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    Minister of Information, Culture, Youth and Sports, Olivia Grange, Friday (April 3), called on countries of the European Community to re-examine current visa regimes, in order to give Jamaican creative personnel easier access to European markets.
    Speaking on the second of a two-day International Conference on ‘Creativity and Culture’, in Brussels, Belgium, the Minister said that while the recently-signed Economic Partnership Agreement (EPA) between European and Cariforum countries offered duty free access to European markets for Jamaican cultural products, most developing countries would face barriers getting goods and services to the region, because of the rigidity of visa regimes.
    “The idea of being able to showcase your products to the 500 million strong European market is among the most appealing elements of the EPA. However, this seems like an empty promise if people are unable to enter the region, because they either don’t qualify, or can’t afford a visa. In order for us to benefit from this protocol within the EPA, our creative entrepreneurs will need to be mobile on the ground in Europe. And the current visa regime does not suggest that this would be the case,” she pointed out.
    “Europe needs to engage the African, Caribbean and Pacific (ACP) countries in a process of facilitating mobility, including easier entry and circulation in developed countries for our cultural professionals. We need improved and rapid visa access and lower costs,” the Minister added.
    Miss Grange received firm support from the ACP delegates who participated in a wide range of workshops and discussions on the economics of culture, over the two days.
    The Minister’s presentation was titled – ‘Creative Industries in Jamaica and their access to international markets: The challenge for cultural policy’.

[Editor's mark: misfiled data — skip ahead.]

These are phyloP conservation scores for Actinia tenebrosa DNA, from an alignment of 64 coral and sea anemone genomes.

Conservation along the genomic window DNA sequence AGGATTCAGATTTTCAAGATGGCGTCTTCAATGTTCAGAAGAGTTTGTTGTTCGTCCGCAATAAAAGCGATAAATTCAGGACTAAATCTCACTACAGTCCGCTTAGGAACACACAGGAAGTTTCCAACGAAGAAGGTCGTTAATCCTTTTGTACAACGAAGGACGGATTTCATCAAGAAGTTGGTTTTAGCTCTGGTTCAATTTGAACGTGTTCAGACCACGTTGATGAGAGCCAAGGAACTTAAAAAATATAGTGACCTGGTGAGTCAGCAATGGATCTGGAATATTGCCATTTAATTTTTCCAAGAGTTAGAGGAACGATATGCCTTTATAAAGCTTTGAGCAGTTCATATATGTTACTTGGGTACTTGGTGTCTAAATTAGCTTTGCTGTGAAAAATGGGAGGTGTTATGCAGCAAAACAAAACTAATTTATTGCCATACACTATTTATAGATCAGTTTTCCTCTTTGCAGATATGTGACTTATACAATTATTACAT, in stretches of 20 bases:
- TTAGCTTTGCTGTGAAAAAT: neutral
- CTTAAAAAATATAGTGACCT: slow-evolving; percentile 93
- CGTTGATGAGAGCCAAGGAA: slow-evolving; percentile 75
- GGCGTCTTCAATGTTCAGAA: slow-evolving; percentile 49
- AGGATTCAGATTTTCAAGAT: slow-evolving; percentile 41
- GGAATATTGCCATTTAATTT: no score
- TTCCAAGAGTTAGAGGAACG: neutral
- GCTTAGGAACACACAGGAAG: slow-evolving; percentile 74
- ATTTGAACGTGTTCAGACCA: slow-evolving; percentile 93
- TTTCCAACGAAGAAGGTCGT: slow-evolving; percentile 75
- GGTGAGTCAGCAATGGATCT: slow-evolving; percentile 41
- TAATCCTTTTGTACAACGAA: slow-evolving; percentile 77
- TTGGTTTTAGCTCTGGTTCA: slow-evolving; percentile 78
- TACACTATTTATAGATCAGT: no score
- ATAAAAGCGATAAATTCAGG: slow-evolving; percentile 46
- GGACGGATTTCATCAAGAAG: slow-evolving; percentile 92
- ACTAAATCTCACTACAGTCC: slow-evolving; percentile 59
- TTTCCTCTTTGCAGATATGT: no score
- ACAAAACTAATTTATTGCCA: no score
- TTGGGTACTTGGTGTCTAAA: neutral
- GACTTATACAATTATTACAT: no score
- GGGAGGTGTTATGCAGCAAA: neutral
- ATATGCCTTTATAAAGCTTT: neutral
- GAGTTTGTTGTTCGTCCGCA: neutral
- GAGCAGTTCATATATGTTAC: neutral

Using a visual display to showcase Jamaica’s consistent cultural output – from Bob Marley to Usain Bolt – the Minister called on Europe to provide the necessary technical and financial assistance to help countries, such as Jamaica, develop the capacity to fully exploit their creative potential.She told the audience that the answers to Jamaica’s economic challenges reside within the nation’s creative industries.
    “We have the potential to solve our economic problems using our cultural resources. Our creative sectors now account for 5.2 per cent of Gross Domestic Product (GDP) – more than some of our traditional sectors. We could multiply this threefold, if we had the capacity to harness the talents and create the structures which give form to a vibrant creative industry,” Miss Grange said.
    She called on the European Community to move speedily in the provision of developmental assistance for infrastructure enhancement, capacity building and professional training for the strengthening of the domestic cultural sector.
    The Minister also offered a raft of recommendations for the European Community to consider, including the provision of support and expertise in policy development and special fiscal measures and incentives, such as tax credits and double taxation avoidance agreements.
    During the closing ceremony, Miss Grange presented Louis Michel, European Commissioner for Development and Humanitarian Aid, with a Usain Bolt shirt and collection of reggae CDs.
    The popularity of Brand Jamaica was in evidence as the crowd cheered heartily at the mention of Bolt and Bob Marley.
    The Minister was supported by Jamaica’s Ambassador to the European Community, Marcia Gilbert-Roberts, and Principal Director of Culture in the Ministry of Information, Culture, Youth and Sports, Sidney Bartley.

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